The scam that is “dance school”

I never thought that I’d do it. It was something that other, pushy, competive stage parents do. Enroll my daughter in dance class, that is. But her strong innate desire to move her body to music, and especially to do it with other kids, and especially in front of an audience, was just too great. And with the popularity of So You Think You Can Dance, it was inevitable. For years, we hesitated for several reasons (which you will see below). But this year, we took the plunge. No ballet, was our only strict rule (too hard on the body, and we just could never bring ourselves to encourage our daughter to prance around in a fluffy tutu). She wanted hip hop, so we thought, that’s at least not too bad. It’s fast, funky, and the costumes would involve no tulle. Of course, dance school turned out to be everything that we thought it would be.

Choosing a dance school was done not without research, I might add. For years, I’d heard from other parents (mostly moms, really, because dads seldom burden themselves with thoughts of classes, costumes, fees and the like) about the whole industry of dance schools and dance classes for kids. Be forewarned, they said; besides the damage that can be done to a girl’s body after years of dance (I have one friend, who, at the age of 30, said that her legs, hips, and back were never the same after five years of ballet, and she now requires chiropractic care almost every day), there are other pitfalls. Namely:

1) Girls are often dolled up in too much make-up and gawdy, skimpy costumes that would make many grandmas cringe.

2) Speaking of costumes, they’re expensive, and like ugly bridesmaid dresses, will never see the outside of the closet after their initial donning.

3) Speaking of expensive, one-use costumes, parents are not allowed to make their own. Even if you went to the Fashion Institute of Milan and can copy any costume they put in front of you, with one hand tied behind your sewing machine, you are still not allowed to sew it yourself. Period. You must pay a costume fee and purchase the costume prescribed by the school, from their dictated source. (You’ll see why below.)

4) Some dance schools may make you pay the whole fee up front, or a deposit, either of which may be non-refundable. This means that if your child decides after just one class that she doesn’t like the course, you lose your money. This is what happened to another friend of mine, who had signed her daughter up for ballet, but then changed her mind over the $700+ fee before classes had even started, and lost her non-refundable $400.

5) Finally, watch out for the other, hidden fees. Even if they’re not hidden, they’re onerous.

This last point is the one that is still particularly sore with me, even weeks after the fact, and the worst added fee of all was the dance recital ticket prices. I had heard that most dance schools, even after charging you fees for classes and costumes, will still charge you an admission fee to see the dance recital. That’s right. You’ve paid for your child to take dance classes, and if you’d like to see what she’s been doing all year, you’d best pay up again. There are very, very few dance classes that do not charge you to watch your children dance. Included among these were my 3-year-old son’s hip hop class, run through the presumably non-profit municipal recreational department, and performed in the same small gym where he practiced his kiddie moves every week; and a small, private dance class run by a teacher who did not own her own school, but rented a studio space to teach the art of dance, purely because she loved dance, and not for huge profit. (The latter dance class was so popular, and space so limited, that the mom who told me about it coyly declined to give me any contact information, despite some prodding, for fear that space in that class would be so limited that her own daughter might not get in again.)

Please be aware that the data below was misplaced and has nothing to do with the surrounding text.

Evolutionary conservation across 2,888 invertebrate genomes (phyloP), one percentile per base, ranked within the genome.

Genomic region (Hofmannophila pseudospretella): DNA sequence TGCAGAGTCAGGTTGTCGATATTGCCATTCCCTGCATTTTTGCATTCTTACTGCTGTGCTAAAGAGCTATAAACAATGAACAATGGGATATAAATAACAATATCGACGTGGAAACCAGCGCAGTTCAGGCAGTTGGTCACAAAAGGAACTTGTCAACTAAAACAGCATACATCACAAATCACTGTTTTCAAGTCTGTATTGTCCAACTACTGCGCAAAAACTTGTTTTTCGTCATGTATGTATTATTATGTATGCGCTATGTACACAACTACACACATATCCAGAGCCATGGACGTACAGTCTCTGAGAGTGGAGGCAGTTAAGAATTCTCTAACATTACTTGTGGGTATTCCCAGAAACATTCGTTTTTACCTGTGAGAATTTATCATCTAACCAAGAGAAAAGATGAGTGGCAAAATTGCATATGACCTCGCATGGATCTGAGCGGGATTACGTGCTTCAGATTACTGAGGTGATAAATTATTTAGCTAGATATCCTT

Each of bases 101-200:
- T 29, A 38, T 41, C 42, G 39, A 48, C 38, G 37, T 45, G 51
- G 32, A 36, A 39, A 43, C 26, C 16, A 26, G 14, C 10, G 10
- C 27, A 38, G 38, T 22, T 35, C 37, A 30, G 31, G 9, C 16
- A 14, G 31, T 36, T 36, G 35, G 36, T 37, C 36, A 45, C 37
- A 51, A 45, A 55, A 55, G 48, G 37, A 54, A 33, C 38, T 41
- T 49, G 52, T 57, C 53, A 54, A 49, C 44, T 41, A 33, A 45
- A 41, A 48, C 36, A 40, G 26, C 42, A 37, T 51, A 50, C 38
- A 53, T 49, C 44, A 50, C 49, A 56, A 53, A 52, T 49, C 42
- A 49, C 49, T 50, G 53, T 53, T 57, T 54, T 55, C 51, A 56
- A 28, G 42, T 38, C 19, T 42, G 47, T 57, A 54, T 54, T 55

But to get back to the point of recital tickets: I had asked friends and called around to see which dance school had the least gouging prices. Around our place, among the higher fees quoted were $17 per person (yes, even the little brother sitting on daddy’s lap pays) to the recital, plus a “stage rental fee”, plus a $100 costume fee. This place that we finally settled on quoted no stage rental cost, only a $50 costume fee, and what they said would be a reasonable ticket price to cover the cost of renting the school auditorium. The ticket price, as it turned out was still $12 per person. Not as much as other dance school ticket prices, but just enough to make our friends hesitate to pay $36 just to see our daughter dance for four minutes, and see some other people’s 3-year-olds freeze in introductory highland dance.

The only good news was that my daughter’s costume, being for a hip hop dance, is wearable again in everyday life. I do have to admit, though, that for our $50, we merely got a white tank top ($6), track shorts ($6), shrug cardigan ($12), white baseball cap ($5), and clip-on faux-hair extensions (dollar store). Yup, the school didn’t even bother to take off the price tags. I can only surmise that the difference between what we paid, and the actual cost, went towards “alterations”, or, as another mom told me, to subsidize the costumes and lessons of the competitive dance students—the real money-makers for dance schools.

So, we did it once in my life, to see what it was about, but won’t be doing it again. Our daughter still expresses a desire to dance, but I will be trying my darndest next year to find that elusive dance teacher who doesn’t charge the costume and recital ticket fees. Until then, our daughter seems pretty content to just watch videos on YouTube, choreograph herself, and dance for an audience of four.